Friday, June 8, 2012

Spinach and Cheese Manicotti

The above picture explains why I admire food stylists, food photographers, and all others earning a living making something like a pasta dish look appetizing in a picture.  This manicotti is delicious; its picture is slightly revolting.  Sorry about that!  Moving on... I don't want to waste your time explaining why I love this recipe because that would eat into your grocery list making, food shopping, and shell stuffing.  Instead, I'll just say I've served this to many people, and I've never had a complaint.  This is one of my favorite recipes, and I even considered keeping it a secret.  Mean, right?

Spinach and Cheese Manicotti

2 cups (8 oz.) shredded part-skim mozzarella cheese, divided
16 oz. fat-free cottage cheese
10 oz. frozen, chopped spinach (thawed, drained, squeezed dry)
1/4 cup (1 oz.) grated fresh Parmesan cheese
1 1/2 tsp. dried oregano
1/4 tsp. salt
1/4 tsp. black pepper
8 oz. manicotti shells (14 shells)
26 oz. tomato-basil pasta sauce
1 cup water

Preheat oven to 375 degrees

Combine 1 1/2 cups mozzarella, cottage cheese, and the next 5 ingredients (through black pepper) in a medium bowl.  Spoon about 3 tablespoons of mixture in each uncooked manicotti.

Pour half of the pasta sauce in a 9x13 dish (Rectangular Baker).  Arrange stuffed shells in a single layer over sauce, and top with remaining sauce.  Pour water into the dish, and sprinkle the remaining 1/2 cup mozzarella evenly over the sauce.

Cover tightly with foil, and bake 1 hour or until shells are tender.  Let stand 10 minutes before serving.

Note: This is a Cooking Light recipe, but please know that if you've ever eaten this in my home, I, uh, may have added some extra cheese.  I mean, 1/2 cup mozzarella on top?  That's just cruel.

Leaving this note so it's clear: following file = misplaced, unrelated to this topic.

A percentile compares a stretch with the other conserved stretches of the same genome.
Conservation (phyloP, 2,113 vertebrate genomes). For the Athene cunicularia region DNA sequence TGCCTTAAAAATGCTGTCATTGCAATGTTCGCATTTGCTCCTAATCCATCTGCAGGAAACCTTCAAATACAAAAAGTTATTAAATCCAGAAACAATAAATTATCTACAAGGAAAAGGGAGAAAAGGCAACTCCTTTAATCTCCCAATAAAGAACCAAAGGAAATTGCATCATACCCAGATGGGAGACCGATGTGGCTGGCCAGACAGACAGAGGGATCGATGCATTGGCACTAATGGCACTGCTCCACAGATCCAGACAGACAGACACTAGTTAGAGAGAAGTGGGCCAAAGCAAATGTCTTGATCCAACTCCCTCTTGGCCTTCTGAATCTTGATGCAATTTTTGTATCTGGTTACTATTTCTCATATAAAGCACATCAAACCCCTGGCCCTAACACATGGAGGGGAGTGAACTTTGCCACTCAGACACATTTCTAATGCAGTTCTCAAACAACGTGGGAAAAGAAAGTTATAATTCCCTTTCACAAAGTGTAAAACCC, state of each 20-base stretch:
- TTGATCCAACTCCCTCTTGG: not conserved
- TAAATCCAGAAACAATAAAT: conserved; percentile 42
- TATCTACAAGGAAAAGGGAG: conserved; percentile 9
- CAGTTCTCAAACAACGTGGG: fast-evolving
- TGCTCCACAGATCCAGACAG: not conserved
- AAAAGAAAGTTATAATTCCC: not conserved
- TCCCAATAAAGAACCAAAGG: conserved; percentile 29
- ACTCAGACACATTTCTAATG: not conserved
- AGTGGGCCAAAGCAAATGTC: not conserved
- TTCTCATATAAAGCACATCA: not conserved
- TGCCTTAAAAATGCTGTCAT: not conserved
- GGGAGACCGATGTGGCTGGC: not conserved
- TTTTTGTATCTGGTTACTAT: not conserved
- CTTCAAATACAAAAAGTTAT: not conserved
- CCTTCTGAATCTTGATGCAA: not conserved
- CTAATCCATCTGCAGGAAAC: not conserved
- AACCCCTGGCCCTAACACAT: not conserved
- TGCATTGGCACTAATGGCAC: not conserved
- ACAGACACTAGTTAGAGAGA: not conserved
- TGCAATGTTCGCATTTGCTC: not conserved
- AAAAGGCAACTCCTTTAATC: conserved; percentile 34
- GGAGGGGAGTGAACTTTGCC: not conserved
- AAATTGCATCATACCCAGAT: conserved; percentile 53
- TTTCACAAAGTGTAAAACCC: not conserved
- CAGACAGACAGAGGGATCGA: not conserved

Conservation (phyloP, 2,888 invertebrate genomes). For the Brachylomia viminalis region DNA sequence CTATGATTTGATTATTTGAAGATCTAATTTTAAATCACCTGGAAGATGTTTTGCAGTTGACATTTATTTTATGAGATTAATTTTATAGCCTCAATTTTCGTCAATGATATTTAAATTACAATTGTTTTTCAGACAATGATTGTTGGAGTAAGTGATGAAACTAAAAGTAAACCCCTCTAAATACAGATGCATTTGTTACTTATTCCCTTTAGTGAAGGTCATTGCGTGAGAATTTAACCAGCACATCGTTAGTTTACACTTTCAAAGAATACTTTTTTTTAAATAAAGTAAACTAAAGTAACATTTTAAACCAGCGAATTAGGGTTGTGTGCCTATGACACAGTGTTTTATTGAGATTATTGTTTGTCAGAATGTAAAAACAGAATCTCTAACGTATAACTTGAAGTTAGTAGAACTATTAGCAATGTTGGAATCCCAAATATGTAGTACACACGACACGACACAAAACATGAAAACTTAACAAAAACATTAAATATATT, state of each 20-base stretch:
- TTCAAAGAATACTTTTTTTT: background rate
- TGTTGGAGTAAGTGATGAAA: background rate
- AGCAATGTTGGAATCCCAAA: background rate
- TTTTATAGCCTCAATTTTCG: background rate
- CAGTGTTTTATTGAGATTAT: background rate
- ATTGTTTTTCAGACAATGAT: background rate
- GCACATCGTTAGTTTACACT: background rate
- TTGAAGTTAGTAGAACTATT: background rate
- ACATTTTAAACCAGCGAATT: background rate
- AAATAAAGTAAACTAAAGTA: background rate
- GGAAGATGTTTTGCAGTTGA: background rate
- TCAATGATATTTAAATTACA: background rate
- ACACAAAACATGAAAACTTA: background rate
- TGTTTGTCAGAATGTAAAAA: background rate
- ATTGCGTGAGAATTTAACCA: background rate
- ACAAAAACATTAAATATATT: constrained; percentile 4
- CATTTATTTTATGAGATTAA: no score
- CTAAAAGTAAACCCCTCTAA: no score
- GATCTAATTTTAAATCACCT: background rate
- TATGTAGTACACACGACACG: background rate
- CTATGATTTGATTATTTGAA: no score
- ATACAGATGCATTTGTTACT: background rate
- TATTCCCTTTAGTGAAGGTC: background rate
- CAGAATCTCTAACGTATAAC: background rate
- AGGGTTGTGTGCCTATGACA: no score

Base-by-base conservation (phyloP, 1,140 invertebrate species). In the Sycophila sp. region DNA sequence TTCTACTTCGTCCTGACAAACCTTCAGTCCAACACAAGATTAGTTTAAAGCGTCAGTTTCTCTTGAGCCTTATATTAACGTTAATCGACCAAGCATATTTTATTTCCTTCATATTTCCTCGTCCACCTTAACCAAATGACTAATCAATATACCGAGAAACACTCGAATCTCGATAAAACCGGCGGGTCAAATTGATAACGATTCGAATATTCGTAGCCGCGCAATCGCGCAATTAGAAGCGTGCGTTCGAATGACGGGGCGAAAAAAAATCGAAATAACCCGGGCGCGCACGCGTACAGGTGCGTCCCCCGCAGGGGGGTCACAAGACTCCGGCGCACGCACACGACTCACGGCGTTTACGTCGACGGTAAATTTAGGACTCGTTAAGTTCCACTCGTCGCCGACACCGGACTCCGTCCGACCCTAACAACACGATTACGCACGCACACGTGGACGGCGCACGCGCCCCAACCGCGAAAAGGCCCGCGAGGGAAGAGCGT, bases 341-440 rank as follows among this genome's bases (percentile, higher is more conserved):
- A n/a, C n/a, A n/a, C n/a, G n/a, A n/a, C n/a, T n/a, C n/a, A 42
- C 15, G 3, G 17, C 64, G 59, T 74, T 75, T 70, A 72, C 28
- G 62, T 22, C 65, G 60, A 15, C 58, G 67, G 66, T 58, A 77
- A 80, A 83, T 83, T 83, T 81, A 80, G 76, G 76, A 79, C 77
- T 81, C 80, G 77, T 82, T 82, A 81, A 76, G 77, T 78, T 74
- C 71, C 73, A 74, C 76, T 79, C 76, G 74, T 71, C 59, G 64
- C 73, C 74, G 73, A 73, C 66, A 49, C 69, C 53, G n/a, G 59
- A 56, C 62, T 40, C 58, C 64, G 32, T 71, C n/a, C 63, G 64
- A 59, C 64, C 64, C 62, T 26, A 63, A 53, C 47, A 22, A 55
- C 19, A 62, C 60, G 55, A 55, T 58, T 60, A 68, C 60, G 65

The Stainless Colanders are great for lots of things, but they're absolutely necessary when one wishes to work with frozen spinach.  Time for a confession: Frozen spinach sometimes makes me skip a recipe.  I just hate the whole thaw, drain, squeeze dry step.  Nasty texture... frostbite... ugh.

The Rotary Grater makes quick work of Parmesan cheese, chocolate, nuts, and many other things.  This comes apart to go in the dishwasher, and it can also be flipped for left-handed use.  I'm also using the Easy Read Measuring Cups, Measuring Spoon Set, and Adjustable Measuring Spoon here.

What can I say about the Bamboo Grinders?  Not enough, I'll tell you that.  These are attractive, functional, and sturdy.  Also, the pepper from the Pampered Pantry is far better than any I've ever had.  I'm talking top quality spices, people!

The mixture is in a Stainless Mixing Bowl where it's been stirred together with the Mix 'n Scraper.  I started by scooping the mixture with a Stainless Scoop, but I decided to just use my fingers.  It's so much easier that way!  Funny story... I thought I was being Ms. Awesome the first time I made this recipe because I had my shells cooking while prepping my other ingredients.  Way ahead of the game, right?  Then I realized the shells were supposed to be uncooked.  Ms. Awesome became Ms. Idiot pretty quickly, but the taste was still amazing.  Note: Always read through recipe directions before beginning.  (If you make my mistake, simply omit the water step.)

Here's a tip for those of you who are a little obsessive and want to get all the sauce out of the jar (me).  Pour the 1 cup of water in there, and give it a shake.  Whatever chunks remain in the jar will end up in the pan.  I'm using an Easy Read Measuring Cup here, and the manicotti is in a Rectangular Baker.  To add counter space, I've got the Large Grooved Cutting Board resting over the sink.

Are you looking for a new dinner recipe?  Do you have a vegetarian friend you'd like to host?  Are  you watching the grocery budget?  Do you need to take food to someone who just had a baby?  Make this manicotti.

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